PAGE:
Moving swiftly to give Alex Ovechkin help at the defensive end while raiding a rival, new Washington Capitals general manager Brian MacLellan signed Pittsburgh Penguins free agents Matt Niskanen and Brooks Orpik on Tuesday to deals totalling more than $65 million.
“We needed to shore up our defence, give us some depth, give us some leadership, give us some experience,” MacLellan said. “And I think we’ve accomplished that today.”
The 27-year-old Niskanen, the more offensive-minded of the pair of defencemen joining the Capitals, got a $40.25 million, seven-year contract, which he called “a very big commitment … for a very substantial amount of money.”
The 33-year-old Orpik, more of a stay-at-home blueliner who had spent his entire career with the Penguins, was given a $27.5 million, five-year package.
“I’ve got to be honest: Up until this year, I never really envisioned myself leaving Pittsburgh. As everyone knows, there’s been a lot of changes there. It really was a perfect time,” Orpik said.
The Capitals got off to a fast start on the first day of NHL free agency, also adding Carolina Hurricanes goaltender Justin Peters on a $1.9 million, two-year deal, while re-signing centre Michael Latta to a $1.15 million, two-year contract.
Going forward, MacLellan indicated he plans to keep defenceman Mike Green (“He had an OK year; we’re hoping to get him back on track,” he said) and would like to add another centre.
Last season, three-time NHL MVP Ovechkin and the Capitals missed the playoffs for the first time in seven years, leading ownership to make changes. George McPhee’s contract was not renewed after he spent 17 seasons as the team’s GM, while Adam Oates was fired with a year left on his three-season deal.
MacLellan was promoted from assistant general manager to replace McPhee, while Barry Trotz was hired as the new coach.
Washington also has added assistant coach Todd Reirden, who was hired by the Capitals after the Penguins fired him last week.
“Todd helps young defencemen get better,” said Niskanen, who got married Saturday and said Orpik passed along information from his visit with the Capitals.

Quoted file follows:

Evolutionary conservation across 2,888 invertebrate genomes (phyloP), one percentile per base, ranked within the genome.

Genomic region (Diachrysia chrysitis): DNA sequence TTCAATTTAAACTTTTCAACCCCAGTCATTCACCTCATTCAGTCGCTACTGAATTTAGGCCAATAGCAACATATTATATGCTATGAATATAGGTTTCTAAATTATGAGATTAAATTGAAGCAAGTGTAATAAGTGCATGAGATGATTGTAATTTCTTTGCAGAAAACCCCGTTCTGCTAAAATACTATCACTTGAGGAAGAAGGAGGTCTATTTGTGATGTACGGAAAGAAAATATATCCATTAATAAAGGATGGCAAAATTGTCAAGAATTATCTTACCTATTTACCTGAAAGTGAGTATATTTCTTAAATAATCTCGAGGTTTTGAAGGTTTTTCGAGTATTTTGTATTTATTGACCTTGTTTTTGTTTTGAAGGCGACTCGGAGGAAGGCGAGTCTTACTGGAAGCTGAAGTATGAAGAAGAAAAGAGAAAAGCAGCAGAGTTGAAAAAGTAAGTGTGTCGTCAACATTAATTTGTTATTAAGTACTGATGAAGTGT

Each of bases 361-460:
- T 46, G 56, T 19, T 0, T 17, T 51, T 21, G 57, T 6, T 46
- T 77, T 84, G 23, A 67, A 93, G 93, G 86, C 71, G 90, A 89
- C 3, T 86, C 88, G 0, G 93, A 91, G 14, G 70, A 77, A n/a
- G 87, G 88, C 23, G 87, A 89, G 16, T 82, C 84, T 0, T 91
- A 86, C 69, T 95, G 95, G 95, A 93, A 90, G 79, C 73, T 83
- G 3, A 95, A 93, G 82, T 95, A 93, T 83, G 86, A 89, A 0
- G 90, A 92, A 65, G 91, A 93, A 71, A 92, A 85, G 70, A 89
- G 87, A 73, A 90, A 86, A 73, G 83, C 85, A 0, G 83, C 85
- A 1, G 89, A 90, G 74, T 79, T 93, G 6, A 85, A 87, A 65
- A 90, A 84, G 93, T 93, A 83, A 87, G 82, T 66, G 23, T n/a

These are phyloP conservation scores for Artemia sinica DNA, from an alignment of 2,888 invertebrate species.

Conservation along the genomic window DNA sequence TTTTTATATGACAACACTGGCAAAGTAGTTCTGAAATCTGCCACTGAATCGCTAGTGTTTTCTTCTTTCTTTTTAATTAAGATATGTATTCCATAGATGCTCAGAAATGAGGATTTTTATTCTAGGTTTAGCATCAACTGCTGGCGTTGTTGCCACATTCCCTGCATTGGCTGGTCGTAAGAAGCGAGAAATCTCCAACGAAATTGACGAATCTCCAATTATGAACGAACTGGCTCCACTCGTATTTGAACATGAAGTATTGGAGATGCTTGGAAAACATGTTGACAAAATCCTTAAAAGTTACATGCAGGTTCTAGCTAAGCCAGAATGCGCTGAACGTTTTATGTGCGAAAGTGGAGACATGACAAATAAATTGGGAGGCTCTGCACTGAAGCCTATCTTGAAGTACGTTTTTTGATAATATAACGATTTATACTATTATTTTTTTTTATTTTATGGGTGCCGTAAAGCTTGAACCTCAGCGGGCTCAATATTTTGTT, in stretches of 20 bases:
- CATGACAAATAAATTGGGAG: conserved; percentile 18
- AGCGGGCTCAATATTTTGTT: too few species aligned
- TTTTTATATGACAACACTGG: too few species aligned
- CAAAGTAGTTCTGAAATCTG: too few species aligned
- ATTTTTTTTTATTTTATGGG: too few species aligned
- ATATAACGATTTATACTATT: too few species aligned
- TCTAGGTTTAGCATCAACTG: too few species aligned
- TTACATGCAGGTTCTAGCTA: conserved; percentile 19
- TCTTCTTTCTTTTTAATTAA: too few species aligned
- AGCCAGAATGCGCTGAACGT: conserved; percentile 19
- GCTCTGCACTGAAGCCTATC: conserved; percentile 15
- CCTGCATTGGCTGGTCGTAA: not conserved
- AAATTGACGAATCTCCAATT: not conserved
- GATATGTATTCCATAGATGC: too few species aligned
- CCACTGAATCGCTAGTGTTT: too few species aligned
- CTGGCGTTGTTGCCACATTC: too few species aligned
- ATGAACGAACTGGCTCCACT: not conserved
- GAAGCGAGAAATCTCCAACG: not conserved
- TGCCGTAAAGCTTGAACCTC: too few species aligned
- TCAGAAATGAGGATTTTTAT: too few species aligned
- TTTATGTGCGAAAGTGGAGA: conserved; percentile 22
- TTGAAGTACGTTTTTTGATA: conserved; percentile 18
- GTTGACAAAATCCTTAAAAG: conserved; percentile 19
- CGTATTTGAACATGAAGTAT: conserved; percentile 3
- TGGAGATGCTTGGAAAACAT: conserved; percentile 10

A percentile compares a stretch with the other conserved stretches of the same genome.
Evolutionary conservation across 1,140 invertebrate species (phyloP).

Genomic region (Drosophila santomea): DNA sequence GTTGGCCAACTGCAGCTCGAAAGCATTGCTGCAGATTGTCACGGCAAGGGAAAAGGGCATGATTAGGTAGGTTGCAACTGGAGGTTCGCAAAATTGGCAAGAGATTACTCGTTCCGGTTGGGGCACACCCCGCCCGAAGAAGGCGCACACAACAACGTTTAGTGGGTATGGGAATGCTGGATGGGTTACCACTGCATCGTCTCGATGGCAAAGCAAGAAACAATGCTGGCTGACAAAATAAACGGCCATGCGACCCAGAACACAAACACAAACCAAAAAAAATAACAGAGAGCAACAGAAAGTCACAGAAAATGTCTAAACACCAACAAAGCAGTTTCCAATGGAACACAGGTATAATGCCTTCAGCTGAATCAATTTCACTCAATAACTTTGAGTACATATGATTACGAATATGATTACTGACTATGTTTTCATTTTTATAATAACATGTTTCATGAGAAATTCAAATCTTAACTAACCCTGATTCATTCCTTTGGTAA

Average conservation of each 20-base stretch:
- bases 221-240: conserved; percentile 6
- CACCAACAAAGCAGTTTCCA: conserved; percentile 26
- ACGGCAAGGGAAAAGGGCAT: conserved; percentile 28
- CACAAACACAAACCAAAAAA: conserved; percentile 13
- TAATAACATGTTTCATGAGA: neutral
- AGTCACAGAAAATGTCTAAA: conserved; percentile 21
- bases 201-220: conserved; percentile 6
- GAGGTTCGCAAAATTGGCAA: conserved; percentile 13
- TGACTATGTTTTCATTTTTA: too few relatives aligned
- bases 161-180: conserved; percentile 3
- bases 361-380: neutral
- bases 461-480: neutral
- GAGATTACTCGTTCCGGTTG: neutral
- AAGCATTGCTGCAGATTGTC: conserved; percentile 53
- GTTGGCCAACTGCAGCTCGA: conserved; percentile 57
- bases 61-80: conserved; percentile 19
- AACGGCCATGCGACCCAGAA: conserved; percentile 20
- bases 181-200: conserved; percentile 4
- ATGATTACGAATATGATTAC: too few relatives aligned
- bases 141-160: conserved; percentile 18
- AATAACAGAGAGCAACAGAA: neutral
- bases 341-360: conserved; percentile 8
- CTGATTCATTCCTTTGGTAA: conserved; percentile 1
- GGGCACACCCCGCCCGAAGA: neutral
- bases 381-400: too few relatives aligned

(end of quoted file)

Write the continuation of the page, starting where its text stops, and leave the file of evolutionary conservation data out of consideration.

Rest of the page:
And in one more Penguins-to-Capitals transaction Tuesday, Washington signed right wing Chris Conner to a one-year, two-way contract. He has 22 goals and 28 assists in 178 NHL games, including 19 with Pittsburgh last season.
As for all those people moving from Pittsburgh—which also recently changed its GM and coach—to Washington, Niskanen said: “It would seem odd, wouldn’t it? But it’s professional sports. … If the Caps call, you’ve got to listen.”
Speaking about the Capitals, Orpik said: “I’ve played against that group enough to know what the potential of that group can be. … I think they needed some direction, and I think Barry will provide that.”
Niskanen, 27, led NHL defencemen with a plus-33 rating last season, when he set career highs with 10 goals and 36 assists. The 6-foot, 209-pound defenceman has 35 goals, 132 assists and 266 penalty minutes in 491 career NHL games for Pittsburgh and Dallas.
The 6-foot-2, 219-pound Orpik has 13 goals, 119 assists and 734 penalty minutes in 703 career games. He is a two-time U.S. Olympian and was an alternate captain for the Penguins since 2008.
“He’s a defensive defenceman. He’s a shot blocker. He hits. He’s strong in front of the net. He clears the crease. He does all those intangible things, plus the leadership side,” MacLellan said. “Plus, he makes the guy beside him a little better, too.”
The 27-year-old Peters went 7-9-4 with a 2.50 goals-against average and a .919 save percentage for the Carolina Hurricanes last season.
“When the head coach on the team looks you in the eye and tell you he wants you to be there, that goes a long way,” Peters said.
He said he wasn’t told how he’ll be used with the Capitals, but MacLellan made clear that Peters is No. 2 to Braden Holtby.
“We want Holtby to be our guy, and we want him to be supported by a good backup. Peters is a good backup, in our minds, and he has some upside, too,” MacLellan said. “We wanted to send a message to Holtby that he’s our No. 1 guy.”
AP Sports Writer Joseph White contributed to this report.
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